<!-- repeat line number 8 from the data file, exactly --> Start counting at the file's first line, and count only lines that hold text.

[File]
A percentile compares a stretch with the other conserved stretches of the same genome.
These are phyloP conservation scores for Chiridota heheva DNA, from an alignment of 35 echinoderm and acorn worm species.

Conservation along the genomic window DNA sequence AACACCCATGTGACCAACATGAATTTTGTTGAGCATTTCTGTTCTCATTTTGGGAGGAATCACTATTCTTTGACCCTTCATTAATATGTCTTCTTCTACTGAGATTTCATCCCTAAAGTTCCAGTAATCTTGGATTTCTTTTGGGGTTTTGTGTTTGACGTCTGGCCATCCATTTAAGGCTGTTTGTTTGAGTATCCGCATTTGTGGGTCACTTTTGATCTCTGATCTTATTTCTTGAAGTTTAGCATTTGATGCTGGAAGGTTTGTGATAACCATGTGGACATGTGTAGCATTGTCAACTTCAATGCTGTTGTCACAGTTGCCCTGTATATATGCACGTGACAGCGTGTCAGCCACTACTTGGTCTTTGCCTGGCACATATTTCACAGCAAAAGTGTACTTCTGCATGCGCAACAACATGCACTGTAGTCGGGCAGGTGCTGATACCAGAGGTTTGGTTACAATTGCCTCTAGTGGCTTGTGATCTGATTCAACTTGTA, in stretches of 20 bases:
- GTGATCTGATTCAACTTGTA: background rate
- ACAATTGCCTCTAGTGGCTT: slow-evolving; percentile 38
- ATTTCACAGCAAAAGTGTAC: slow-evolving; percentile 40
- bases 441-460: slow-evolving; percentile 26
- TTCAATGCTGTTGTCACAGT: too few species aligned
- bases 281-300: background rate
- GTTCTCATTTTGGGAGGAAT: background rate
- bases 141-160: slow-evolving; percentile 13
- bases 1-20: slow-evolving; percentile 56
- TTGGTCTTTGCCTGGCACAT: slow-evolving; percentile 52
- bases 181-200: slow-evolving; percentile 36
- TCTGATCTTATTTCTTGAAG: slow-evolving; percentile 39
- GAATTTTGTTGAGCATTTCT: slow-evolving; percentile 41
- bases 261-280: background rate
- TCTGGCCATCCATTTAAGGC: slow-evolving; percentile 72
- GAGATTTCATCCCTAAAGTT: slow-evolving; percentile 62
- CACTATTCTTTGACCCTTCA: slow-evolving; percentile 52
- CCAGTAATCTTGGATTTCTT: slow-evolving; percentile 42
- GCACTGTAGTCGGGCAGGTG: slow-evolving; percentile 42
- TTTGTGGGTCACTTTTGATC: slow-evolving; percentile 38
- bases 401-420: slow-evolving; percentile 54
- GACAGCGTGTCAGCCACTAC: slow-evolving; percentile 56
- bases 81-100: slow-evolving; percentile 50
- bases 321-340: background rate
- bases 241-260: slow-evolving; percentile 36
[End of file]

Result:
- TTCAATGCTGTTGTCACAGT: too few species aligned